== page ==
Designed specifically for automotive use, the UMSZ2 Series is a multi GNSS module providing support for multiple satellite positioning systems with a single module. The series, from ALPS Electric, will be made available from April 2014.
Car navigation systems have become essential for driving comfort and require a global navigation satellite system*1 (GNSS) to be able to accurately display complex routes and junctions. A number of positioning systems are already in use, including the United States’ GPS and, in recent years, the Russian GLONASS and Chinese BDS. Europe, too, is readying for deployment of its Galileo system.
Because the positioning accuracy of satellite positioning systems can be improved by receiving signals from a large number of satellites, there is demand for modules that support multiple positioning systems. Some countries are even considering mandatory customs duties on products that are not compatible with their own positioning systems.
Consequently, there is a growing requirement that product components also support multiple positioning systems. Recognizing this need and conditions in the market, ALPS Electric has developed the UMSZ2 Series Multi GNSS Module for Automotive Use, which can receive signals from multiple GNSS. The UMSZ2 Series even allows simultaneous reception of signals from multiple positioning systems*2with the single unit. It is a surface mount module with dimensions of 25.0 × 20.0 × 2.6mm. Also equipped with an internal antenna status detection circuit, as required for GNSS signal reception, the module helps to reduce the customer’s workload in designing and installing such circuits.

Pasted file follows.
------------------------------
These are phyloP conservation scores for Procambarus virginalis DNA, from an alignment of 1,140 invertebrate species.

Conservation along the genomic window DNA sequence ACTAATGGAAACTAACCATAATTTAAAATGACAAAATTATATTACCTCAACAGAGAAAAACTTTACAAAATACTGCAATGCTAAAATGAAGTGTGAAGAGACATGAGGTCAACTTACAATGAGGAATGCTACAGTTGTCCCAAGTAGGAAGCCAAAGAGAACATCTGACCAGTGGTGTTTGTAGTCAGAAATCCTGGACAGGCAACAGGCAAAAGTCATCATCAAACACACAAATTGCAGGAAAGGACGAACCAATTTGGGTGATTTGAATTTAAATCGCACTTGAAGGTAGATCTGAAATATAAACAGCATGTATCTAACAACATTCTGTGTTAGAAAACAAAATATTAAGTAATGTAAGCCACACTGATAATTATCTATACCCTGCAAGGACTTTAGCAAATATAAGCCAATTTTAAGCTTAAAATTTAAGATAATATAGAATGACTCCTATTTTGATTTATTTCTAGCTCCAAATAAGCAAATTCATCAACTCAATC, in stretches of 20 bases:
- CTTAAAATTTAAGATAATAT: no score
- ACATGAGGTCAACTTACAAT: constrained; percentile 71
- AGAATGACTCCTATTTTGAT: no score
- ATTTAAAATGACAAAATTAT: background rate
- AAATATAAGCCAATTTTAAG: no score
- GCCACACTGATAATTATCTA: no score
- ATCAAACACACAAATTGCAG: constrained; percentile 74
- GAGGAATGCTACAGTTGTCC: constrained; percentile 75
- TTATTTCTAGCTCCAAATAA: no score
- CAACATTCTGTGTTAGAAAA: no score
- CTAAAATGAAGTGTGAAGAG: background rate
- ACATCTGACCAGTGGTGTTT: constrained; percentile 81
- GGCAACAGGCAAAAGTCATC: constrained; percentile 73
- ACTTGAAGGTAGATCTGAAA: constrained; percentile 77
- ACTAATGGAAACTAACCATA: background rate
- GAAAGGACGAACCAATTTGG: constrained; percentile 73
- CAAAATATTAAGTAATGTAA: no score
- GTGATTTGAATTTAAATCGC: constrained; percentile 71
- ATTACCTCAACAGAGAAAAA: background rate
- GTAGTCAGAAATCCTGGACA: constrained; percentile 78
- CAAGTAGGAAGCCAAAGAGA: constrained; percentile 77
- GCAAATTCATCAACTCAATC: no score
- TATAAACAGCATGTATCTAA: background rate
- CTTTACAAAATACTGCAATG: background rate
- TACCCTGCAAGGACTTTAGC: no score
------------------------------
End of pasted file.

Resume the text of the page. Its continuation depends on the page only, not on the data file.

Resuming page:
ALPS Electric harnessed RF circuit and software design technologies built up over the years to optimize the UMSZ2 Series’ circuitry and create a single-package multi GNSS module. The time taken to acquire a position fix after turning on the system was also shortened, realizing the industry’s fastest TTFF*3.
Furthermore, the UMSZ2 Series can operate off a single 3.3V power supply despite simultaneously receiving signals from multiple GNSS. Eliminating the need for a multiple power supply contributes to greater freedom in system design. A dead reckoning function for updating position information inside tunnels or in other areas where a signal is unavailable will also be added as an option.